Mar 18, 2024

Learn Where Your Polling Place Is and If You Can Get Time Off to Vote — and More

voting information

Believe it or not, Election Day is less than a month away. On Nov. 8, people all over the country will make their voices heard as they cast their ballots to vote for a number of candidates and issues. Whether it is your first time or you’re a veteran of the polls, you may have a few questions about voting, especially if you have recently moved or otherwise changed your circumstances. You don't want burning, but answerable, questions to keep you away from the polls.

Here are five of your biggest voting questions answered, just in time for Election Day.

1. Where's My Polling Place?

Depending on how you registered to vote, it may be unclear where your polling place is located. To find the place you should report to vote, click the following link that corresponds to your state. Each link takes you to the state’s agency responsible for managing elections. You’ll find all you need to vote in the right place.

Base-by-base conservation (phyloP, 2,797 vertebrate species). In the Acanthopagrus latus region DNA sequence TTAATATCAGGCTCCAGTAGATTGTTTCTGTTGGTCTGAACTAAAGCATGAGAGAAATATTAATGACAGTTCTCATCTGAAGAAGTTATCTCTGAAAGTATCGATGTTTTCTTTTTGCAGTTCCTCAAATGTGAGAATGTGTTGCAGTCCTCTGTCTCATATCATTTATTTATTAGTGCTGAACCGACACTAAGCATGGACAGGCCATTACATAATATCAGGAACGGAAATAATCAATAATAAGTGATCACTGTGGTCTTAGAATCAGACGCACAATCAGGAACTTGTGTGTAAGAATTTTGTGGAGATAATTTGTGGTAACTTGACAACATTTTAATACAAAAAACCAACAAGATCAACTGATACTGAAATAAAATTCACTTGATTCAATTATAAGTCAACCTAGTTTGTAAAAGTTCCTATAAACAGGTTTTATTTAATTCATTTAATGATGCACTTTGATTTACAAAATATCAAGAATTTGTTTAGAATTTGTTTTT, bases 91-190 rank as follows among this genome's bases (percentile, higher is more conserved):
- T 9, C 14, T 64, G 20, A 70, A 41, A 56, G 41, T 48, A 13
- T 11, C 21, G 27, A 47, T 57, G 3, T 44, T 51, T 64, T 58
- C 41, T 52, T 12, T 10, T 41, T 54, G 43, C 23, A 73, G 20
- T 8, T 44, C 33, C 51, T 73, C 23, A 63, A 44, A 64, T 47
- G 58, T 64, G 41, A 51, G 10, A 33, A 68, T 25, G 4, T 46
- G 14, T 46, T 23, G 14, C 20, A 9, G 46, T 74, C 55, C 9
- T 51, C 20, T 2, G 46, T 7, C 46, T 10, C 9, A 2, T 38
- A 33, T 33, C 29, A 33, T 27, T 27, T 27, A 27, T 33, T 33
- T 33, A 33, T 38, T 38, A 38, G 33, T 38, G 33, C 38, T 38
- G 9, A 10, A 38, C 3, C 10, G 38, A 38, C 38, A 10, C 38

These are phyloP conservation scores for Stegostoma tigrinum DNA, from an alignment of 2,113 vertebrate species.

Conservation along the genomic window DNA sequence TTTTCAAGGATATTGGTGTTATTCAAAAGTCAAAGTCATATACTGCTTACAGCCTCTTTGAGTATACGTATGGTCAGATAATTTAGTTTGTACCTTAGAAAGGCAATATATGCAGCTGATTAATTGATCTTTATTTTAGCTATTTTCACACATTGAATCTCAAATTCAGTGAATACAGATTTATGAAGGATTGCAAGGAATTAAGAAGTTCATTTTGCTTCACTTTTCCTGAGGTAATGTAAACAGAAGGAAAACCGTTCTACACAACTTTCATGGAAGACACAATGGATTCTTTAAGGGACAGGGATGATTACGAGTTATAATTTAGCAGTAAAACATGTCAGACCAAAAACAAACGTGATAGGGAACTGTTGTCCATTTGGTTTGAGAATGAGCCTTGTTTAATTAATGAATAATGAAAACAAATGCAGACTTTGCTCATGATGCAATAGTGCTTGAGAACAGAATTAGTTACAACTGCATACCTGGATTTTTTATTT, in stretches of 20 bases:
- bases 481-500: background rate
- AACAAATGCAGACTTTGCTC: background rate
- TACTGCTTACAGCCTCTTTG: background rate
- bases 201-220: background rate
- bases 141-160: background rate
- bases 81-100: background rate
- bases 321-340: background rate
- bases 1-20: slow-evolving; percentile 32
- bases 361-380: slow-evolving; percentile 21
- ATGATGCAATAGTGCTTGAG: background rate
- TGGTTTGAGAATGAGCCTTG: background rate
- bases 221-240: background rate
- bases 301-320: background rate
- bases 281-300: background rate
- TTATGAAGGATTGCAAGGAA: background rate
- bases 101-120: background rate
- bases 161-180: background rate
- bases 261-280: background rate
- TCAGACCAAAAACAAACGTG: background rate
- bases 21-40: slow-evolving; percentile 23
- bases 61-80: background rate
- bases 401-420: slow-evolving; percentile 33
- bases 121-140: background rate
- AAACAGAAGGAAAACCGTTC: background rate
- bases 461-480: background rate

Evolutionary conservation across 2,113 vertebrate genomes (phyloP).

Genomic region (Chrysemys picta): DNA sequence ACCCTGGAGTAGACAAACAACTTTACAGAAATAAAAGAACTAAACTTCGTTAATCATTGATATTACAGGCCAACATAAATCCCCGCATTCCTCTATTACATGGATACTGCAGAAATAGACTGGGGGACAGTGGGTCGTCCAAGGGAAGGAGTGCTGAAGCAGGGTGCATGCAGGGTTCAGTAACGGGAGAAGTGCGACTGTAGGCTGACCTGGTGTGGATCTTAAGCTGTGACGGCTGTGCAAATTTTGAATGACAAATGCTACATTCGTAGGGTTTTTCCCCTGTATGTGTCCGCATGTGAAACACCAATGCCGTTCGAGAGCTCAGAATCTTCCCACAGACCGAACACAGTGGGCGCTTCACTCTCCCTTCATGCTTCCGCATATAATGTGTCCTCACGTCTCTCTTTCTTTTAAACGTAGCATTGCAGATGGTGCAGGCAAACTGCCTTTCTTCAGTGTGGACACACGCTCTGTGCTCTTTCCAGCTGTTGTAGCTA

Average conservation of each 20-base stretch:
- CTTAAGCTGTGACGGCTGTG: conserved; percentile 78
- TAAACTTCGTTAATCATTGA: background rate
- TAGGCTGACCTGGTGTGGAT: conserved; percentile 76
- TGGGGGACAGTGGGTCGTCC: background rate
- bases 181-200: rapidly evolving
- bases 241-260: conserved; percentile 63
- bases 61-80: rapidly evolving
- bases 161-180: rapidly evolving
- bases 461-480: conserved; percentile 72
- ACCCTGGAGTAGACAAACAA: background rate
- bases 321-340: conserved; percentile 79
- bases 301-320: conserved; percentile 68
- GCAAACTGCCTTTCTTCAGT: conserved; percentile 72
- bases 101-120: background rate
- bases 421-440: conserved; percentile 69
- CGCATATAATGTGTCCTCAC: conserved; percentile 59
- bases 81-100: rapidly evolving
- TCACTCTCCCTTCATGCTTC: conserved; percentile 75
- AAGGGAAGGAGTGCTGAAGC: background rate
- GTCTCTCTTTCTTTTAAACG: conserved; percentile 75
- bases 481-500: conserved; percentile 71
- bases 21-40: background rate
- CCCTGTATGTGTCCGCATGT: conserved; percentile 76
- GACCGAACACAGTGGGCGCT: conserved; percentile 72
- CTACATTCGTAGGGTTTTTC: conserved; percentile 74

2. I’m Not Familiar with Some Candidates and Ballot Measures. How Can I Learn More Before Election Day?

Why don't people vote? There are many reasons, among those is a feeling of apathy or lack of knowledge, often found in certain groups of voters, about the issues and candidates. Also, it's already October, so why bother, right? Well, luckily, there are a wealth of resources out there to answer all your questions about anything or anyone who will be on a ballot.

To become more acquainted with the candidates and their positions on key issues, check out the handy non-partisan On the Issues.

Of the states with ballot measures to appear on the ballot on Nov. 8, you can familiarize yourself with them below: